Father Sandy McDonald finds everything that brings him joy
COLUMBIA—A composition teacher at Lugoff-Elgin High School made a suggestion that sparked Father Sandy McDonald’s vocation to the priesthood.
He had been immersed in the faith since birth, raised one of seven children in a strong Catholic home. In high school, McDonald became more interested in learning about his faith and when asked to write an essay about an inspiring person, he chose a religious education teacher at Our Lady of Perpetual Help Church in Camden.
Miscellany/Christina Lee Knauss: Father Alexander “Sandy” McDonald stands in the sanctuary wearing a vestment his mother made him for his ordination.
“My composition teacher read it and looked up at me in the classroom and asked ‘Sandy, did you ever think about becoming a priest?’” Father McDonald said recently. “It was then I realized that was a real possibility.”
That moment of inspiration started him on the road that led to his ordination in 1991.
Now, as he celebrates his 25th jubilee, Father McDonald realizes that teacher’s remark was part of what led him to the life of ministry and service that he loves.
He currently serves as pastor at St. John Neumann Church in Columbia, an active and diverse parish with many members who share Father McDonald’s love for social and ecumenical outreach.
The priest credits his parents, Ellie McDonald and the late Clay McDonald, with laying down a solid foundation of love and faith for their children. The Church was at the center of everything they did.
“Ours was the kind of home where you knew if you were going out of town for the weekend for a band trip or something, you still had to find a way to get to Mass,” he said with a smile.
After graduating high school, he continued discerning whether the priesthood was for him during studies at the College of Charleston, where he received spiritual guidance from a priest who was leading campus ministry there at the time.
He then applied to become a seminarian and began his studies at the now defunct St. Pius X Seminary at the University of Scranton in Pennsylvania and then moved on to Catholic University in Washington, D.C.
He took a two year break at one point during his seminary studies “because it seemed like everything was moving too fast,” but returned because he knew where God wanted him to be. On July 6, 1991, he was ordained at the Cathedral of St. John the Baptist in Charleston.
As a priest, Father McDonald has served parishes in many different regions of the diocese. His early assignments included working as parochial vicar at St. Joseph Church in Columbia and St. Mary Help of Christians Church in Aiken. He then took over the role of pastor for the first time at St. Anthony Church and St. James the Greater Mission in Walterboro.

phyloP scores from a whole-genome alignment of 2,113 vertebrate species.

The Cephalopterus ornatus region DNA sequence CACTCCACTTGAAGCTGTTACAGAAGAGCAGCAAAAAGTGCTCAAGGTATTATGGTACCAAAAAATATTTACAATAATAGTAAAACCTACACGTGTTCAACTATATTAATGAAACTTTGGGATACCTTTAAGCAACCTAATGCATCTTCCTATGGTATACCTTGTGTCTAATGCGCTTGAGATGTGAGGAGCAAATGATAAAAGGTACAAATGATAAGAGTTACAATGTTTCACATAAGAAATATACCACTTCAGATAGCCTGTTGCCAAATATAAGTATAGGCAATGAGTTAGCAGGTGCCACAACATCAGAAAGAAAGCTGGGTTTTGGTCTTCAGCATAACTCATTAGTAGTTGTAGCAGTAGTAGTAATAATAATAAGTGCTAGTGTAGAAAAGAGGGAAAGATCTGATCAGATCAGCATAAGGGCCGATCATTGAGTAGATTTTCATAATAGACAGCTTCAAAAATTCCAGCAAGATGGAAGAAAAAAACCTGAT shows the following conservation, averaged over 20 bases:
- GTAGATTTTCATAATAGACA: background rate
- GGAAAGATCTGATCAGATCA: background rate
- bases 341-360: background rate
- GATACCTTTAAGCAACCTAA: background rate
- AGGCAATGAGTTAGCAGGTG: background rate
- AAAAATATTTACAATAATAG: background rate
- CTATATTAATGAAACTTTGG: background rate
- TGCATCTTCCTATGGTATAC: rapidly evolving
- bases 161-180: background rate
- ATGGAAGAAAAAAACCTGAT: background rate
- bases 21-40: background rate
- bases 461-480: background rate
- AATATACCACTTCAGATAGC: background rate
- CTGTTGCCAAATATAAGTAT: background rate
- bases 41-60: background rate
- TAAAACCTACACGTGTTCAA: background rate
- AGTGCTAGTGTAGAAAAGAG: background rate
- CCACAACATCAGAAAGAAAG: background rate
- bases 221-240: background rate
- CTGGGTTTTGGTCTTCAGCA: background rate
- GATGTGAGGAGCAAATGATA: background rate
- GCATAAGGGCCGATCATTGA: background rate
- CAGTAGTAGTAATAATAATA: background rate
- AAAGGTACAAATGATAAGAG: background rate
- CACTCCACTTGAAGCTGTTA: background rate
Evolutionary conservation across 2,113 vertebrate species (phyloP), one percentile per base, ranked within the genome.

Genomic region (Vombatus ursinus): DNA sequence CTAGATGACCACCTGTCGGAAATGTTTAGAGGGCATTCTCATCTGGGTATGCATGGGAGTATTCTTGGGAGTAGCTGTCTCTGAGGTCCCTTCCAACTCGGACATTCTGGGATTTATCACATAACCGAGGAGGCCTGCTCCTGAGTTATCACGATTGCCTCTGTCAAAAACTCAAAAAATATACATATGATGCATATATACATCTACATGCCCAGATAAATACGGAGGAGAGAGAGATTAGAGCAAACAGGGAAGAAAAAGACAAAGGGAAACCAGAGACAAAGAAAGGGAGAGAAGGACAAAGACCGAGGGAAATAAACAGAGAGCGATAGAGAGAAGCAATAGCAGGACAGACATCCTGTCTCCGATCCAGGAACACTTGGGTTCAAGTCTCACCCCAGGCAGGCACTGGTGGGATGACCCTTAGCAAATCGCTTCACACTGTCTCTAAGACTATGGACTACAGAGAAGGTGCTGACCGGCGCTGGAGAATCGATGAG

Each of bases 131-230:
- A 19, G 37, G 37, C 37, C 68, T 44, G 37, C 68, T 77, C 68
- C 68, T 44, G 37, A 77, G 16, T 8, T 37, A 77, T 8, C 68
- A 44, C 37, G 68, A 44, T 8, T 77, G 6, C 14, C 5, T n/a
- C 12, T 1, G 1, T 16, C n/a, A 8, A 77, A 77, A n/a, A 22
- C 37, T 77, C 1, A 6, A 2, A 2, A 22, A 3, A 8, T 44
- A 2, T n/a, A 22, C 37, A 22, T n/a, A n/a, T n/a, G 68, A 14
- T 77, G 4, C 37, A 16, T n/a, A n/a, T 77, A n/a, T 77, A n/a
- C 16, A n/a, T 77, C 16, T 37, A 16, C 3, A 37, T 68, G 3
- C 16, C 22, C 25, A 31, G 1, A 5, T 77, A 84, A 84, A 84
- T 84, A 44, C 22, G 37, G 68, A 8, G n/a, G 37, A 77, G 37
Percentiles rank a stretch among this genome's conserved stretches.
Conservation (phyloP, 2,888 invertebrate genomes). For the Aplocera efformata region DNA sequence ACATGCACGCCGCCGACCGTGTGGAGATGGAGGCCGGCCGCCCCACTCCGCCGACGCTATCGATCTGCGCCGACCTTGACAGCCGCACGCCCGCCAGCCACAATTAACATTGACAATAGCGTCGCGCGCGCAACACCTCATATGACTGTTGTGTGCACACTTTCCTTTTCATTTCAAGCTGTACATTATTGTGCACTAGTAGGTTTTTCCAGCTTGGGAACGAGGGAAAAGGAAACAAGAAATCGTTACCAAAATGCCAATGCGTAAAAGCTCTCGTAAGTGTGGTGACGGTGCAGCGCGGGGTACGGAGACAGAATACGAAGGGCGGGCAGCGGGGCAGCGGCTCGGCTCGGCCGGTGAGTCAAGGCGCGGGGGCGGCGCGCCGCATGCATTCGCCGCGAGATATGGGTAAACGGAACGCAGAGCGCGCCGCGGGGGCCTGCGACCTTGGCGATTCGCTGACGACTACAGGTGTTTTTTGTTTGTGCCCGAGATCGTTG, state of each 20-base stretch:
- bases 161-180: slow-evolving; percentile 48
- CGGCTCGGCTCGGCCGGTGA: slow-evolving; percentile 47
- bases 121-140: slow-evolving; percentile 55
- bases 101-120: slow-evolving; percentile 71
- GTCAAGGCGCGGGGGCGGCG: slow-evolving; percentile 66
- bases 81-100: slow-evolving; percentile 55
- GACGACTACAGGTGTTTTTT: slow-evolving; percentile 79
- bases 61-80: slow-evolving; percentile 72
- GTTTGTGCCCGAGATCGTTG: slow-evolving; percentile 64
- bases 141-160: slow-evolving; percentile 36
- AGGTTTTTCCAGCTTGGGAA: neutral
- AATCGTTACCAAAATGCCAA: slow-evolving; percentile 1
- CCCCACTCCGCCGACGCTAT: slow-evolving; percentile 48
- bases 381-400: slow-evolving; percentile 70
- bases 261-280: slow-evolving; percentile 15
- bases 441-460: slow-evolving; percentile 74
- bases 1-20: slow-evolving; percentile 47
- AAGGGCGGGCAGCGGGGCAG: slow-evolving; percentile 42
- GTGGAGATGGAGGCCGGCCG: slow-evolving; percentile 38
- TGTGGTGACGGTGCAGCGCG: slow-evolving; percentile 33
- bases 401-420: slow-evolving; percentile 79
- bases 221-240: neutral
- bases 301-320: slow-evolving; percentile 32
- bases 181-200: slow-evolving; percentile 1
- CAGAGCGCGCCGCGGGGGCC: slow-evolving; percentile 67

Photo provided: First communicants and catechist Becky Roberts gather with Father McDonald at St. James the Greater in Catholic Hill, circa 1995.
During his early years of priesthood, he was also deeply involved in the Synod of Charleston, convened in 1992 by the late Bishop David B. Thompson.
“The Synod was an exciting time, seeing the welling up of energies of the laity and of the Church in South Carolina as a whole,” he said. “It really showed me that my role as a priest is helping people to be engaged in the Gospel in their daily lives.”
Part of his work was preparing the Synod’s document on ecumenical outreach, which became one of his passions and eventually led to his appointment as Vicar of Ecumenical and Interreligious Affairs for the diocese.
“Focusing on ecumenism offered me an exciting perspective on the possibilities of finding commonality between different denominations,” he said. “By nature I’m a peacemaker, and the whole idea of finding what unites us instead of divides us appeals to me.”
After leaving Walterboro, he spent 10 years as pastor of Our Lady of Peace in North Augusta, where he learned how to lead a parish with a school for the first time and also received an introduction to Hispanic ministry.
His next assignment was as pastor of St. Andrew Church in Clemson, with missions of St. Paul the Apostle in Seneca and St. Francis of Assisi in Walhalla. Shepherding three congregations was a challenge, but he said the love and commitment of the people made his work a joy.
“Because there were three churches involved, everyone had to work as a team and they did,” he said. “We benefited from the energy of the college students at Clemson University, people who wanted to make sure the university was involved in the parish; and the talents of the retirees who moved into the area. I learned just how gifted the laity is.”
In 2010, Father McDonald returned to the Midlands to serve as pastor at St. John Neumann. The move was good for him, both in a pastoral and a personal sense, he said. He was able to spend time with his father, now deceased, and assist his mother, who cared for her husband in their Camden home while he suffered from Alzheimer’s disease.
“In a way, coming here was coming back home,” Father McDonald said. “My family is close, this parish has a wonderful school and wonderful people, and there is a commitment here to reaching out to people in need in the community. Everything that brings me joy in the Church is here.”
Top photo provided: Father McDonald poses with the late Bishop David B. Thompson at his ordination at the Cathedral of St. John the Baptist in 1991.